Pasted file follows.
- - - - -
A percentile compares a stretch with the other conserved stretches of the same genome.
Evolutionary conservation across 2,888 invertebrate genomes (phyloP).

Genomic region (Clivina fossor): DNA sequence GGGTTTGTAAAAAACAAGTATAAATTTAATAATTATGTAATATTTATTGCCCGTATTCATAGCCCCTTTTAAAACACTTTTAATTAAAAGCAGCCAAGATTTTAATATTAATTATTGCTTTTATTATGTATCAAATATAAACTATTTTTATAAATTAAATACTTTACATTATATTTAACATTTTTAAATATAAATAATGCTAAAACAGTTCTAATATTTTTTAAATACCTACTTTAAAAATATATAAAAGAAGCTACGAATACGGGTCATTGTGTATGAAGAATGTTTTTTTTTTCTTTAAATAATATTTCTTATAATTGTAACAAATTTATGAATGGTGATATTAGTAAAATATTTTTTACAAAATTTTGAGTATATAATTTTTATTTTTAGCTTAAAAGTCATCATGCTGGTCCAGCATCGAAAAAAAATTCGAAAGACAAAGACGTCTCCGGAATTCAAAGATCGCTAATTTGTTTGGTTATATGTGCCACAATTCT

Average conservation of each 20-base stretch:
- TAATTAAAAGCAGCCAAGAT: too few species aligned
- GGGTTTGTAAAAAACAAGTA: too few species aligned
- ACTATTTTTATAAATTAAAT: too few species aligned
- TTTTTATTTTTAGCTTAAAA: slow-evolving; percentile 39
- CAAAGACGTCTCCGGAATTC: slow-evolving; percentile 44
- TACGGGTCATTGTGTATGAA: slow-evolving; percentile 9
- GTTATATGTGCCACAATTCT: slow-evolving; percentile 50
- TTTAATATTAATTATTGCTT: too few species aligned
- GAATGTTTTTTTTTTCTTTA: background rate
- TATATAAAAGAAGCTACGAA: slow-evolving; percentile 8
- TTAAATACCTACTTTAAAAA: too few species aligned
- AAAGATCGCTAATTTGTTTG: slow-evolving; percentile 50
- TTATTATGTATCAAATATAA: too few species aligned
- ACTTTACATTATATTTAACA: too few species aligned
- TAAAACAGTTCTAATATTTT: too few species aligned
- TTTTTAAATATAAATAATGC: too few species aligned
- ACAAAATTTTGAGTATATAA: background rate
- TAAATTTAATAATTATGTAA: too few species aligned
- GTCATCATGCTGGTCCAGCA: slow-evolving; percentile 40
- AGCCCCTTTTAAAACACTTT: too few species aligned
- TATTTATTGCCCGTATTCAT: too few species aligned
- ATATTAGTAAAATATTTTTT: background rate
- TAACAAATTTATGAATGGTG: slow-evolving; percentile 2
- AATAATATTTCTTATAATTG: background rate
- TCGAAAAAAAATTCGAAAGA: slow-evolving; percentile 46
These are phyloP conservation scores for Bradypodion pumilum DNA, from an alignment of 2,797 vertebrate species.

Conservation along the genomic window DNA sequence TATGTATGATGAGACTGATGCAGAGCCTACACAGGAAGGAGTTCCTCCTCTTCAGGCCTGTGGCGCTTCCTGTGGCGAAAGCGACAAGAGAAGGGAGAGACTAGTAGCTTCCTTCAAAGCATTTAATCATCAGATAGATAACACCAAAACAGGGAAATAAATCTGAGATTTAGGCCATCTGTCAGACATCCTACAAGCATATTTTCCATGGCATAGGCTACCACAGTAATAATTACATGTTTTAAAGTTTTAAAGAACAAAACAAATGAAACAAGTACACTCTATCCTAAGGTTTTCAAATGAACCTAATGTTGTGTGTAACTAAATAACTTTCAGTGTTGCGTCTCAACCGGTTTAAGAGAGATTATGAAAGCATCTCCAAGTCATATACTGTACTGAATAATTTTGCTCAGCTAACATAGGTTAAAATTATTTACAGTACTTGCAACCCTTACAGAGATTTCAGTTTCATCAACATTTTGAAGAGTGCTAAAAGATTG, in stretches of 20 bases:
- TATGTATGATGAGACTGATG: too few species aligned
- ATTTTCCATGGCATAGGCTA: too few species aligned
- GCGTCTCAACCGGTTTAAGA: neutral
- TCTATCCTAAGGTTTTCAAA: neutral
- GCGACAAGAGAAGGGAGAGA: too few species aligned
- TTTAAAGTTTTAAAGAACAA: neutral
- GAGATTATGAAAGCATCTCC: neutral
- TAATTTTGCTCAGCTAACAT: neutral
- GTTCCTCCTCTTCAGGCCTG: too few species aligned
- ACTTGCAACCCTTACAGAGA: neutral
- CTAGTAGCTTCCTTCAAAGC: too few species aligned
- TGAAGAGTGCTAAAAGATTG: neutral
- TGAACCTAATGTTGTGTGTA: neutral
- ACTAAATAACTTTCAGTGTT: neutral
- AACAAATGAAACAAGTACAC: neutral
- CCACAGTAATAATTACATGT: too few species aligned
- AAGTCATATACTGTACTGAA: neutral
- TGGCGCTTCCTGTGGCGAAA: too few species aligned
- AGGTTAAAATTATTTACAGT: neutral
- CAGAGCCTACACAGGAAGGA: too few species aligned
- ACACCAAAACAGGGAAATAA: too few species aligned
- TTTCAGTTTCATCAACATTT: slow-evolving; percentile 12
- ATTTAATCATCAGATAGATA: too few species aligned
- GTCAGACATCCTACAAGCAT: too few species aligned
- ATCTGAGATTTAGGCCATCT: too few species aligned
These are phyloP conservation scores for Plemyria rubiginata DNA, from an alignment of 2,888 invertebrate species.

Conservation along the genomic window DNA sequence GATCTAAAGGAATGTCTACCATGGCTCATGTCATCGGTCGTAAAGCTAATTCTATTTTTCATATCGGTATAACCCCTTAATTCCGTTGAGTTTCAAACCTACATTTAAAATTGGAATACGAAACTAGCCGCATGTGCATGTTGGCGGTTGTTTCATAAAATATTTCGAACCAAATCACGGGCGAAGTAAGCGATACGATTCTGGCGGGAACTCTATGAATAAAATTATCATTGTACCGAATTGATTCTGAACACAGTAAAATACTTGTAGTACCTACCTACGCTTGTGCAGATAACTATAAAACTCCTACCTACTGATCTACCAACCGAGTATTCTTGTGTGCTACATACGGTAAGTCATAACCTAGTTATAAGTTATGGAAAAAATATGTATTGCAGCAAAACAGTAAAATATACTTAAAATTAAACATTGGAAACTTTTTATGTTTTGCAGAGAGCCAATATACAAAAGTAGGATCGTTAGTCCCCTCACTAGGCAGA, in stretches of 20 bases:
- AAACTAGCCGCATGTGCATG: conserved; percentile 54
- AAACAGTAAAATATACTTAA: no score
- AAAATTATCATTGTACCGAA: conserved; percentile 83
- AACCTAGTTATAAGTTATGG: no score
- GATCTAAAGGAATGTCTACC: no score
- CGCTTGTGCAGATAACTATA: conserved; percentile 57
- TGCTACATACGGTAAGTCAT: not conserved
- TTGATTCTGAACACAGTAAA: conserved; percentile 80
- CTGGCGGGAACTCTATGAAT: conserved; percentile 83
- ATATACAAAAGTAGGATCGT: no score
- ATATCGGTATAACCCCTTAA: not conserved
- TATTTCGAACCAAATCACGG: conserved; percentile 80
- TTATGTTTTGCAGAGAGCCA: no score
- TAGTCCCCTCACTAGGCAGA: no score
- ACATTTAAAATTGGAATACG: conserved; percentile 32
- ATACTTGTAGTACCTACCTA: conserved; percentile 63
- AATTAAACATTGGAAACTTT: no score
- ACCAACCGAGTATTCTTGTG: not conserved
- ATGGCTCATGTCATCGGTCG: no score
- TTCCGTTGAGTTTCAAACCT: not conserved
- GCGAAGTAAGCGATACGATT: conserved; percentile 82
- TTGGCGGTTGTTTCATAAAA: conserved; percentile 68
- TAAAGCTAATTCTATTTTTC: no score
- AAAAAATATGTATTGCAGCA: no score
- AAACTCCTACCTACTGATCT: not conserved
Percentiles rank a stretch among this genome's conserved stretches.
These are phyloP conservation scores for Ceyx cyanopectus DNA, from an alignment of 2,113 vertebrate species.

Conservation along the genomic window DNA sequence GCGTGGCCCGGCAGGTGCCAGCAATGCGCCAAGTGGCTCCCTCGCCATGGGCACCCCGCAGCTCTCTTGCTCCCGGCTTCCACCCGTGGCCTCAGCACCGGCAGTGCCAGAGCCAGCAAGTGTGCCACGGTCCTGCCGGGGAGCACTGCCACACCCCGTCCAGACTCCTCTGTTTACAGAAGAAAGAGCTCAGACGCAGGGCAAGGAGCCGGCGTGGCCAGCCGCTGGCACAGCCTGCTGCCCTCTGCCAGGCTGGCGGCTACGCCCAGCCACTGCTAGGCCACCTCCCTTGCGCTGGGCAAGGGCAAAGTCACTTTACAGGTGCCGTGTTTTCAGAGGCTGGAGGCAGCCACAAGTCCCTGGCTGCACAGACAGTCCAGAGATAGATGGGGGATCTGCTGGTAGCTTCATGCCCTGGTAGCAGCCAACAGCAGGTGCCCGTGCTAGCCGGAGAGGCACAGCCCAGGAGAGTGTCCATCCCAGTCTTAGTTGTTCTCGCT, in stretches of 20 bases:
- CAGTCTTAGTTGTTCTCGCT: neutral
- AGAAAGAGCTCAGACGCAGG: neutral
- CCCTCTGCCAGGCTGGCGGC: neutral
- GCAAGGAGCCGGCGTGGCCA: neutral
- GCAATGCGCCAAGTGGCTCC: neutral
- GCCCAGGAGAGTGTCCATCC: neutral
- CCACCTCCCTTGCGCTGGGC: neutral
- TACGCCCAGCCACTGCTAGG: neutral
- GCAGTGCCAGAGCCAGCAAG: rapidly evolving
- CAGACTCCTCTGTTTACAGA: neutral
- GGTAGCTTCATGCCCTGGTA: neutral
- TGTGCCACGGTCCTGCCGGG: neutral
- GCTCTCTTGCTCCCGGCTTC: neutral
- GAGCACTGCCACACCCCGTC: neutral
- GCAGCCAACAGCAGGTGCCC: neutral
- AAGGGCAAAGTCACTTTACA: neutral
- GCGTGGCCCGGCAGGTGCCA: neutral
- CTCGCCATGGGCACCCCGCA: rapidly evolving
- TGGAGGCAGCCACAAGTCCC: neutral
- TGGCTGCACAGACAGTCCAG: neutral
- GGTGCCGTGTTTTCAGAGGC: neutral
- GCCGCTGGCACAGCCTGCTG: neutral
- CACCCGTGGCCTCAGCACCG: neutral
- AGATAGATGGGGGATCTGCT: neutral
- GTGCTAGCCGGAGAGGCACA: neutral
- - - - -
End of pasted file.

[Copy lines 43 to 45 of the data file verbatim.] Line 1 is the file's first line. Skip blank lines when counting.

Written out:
- TGAAGAGTGCTAAAAGATTG: neutral
- TGAACCTAATGTTGTGTGTA: neutral
- ACTAAATAACTTTCAGTGTT: neutral